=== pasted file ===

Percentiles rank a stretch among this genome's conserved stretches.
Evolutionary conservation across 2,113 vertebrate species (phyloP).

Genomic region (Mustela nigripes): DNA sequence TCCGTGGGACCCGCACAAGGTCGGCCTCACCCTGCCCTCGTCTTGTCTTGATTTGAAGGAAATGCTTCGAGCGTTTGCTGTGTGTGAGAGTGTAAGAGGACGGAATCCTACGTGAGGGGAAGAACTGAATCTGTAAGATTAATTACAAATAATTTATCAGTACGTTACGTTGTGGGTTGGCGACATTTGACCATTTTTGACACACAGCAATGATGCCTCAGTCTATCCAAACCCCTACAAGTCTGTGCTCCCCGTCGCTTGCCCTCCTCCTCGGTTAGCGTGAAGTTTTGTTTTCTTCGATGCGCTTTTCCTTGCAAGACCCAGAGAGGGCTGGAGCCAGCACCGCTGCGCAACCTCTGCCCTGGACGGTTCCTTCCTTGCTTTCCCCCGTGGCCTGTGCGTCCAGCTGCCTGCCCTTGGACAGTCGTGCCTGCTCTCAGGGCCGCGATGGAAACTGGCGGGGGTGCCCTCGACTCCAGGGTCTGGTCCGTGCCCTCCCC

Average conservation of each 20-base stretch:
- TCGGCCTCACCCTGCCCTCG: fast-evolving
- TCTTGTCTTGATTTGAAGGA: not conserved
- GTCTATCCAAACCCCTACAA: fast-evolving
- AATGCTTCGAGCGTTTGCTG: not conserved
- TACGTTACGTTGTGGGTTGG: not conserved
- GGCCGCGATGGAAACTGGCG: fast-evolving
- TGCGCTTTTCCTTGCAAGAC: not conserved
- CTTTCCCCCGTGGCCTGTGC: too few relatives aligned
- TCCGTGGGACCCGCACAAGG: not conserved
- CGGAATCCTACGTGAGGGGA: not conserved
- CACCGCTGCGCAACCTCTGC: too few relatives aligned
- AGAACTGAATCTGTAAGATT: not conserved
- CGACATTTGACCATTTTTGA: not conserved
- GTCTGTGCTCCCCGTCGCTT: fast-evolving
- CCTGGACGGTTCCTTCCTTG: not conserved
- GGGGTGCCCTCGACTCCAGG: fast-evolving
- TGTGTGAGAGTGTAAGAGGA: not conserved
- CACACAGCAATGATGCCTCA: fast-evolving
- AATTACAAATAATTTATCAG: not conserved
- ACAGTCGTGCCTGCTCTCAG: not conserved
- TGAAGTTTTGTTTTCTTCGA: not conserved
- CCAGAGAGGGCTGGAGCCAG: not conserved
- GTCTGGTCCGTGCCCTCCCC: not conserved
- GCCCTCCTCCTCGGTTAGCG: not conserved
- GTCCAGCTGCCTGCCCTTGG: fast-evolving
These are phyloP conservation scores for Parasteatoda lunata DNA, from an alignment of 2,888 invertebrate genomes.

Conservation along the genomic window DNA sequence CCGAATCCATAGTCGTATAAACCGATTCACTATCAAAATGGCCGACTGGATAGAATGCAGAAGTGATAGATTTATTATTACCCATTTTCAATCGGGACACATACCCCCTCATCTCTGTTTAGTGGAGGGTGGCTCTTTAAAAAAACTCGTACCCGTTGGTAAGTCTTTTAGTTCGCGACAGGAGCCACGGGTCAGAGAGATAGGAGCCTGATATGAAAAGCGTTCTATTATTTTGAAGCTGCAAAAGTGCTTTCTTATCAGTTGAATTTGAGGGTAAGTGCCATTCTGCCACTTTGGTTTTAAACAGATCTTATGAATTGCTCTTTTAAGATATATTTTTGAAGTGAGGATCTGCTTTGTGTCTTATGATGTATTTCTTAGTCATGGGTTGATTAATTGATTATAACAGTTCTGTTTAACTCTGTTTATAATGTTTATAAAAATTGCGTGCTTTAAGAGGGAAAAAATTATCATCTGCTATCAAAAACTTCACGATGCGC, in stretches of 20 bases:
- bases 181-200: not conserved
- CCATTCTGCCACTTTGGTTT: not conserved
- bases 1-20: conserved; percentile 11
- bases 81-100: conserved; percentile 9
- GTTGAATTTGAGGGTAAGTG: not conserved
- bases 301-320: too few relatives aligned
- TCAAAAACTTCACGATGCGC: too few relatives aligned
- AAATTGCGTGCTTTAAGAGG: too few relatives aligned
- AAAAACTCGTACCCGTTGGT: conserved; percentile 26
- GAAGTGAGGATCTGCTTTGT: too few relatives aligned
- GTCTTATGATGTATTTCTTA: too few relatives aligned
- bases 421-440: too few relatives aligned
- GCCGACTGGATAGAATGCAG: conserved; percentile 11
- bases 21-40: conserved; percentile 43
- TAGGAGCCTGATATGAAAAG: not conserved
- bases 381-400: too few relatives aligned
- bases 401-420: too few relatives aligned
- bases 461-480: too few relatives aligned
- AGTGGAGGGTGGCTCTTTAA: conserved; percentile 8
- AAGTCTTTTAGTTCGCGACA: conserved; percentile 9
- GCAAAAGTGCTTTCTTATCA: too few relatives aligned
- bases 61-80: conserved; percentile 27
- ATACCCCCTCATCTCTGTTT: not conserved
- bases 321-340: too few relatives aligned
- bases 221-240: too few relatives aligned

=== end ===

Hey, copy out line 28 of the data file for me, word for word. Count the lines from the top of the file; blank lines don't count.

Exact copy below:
- GCCCTCCTCCTCGGTTAGCG: not conserved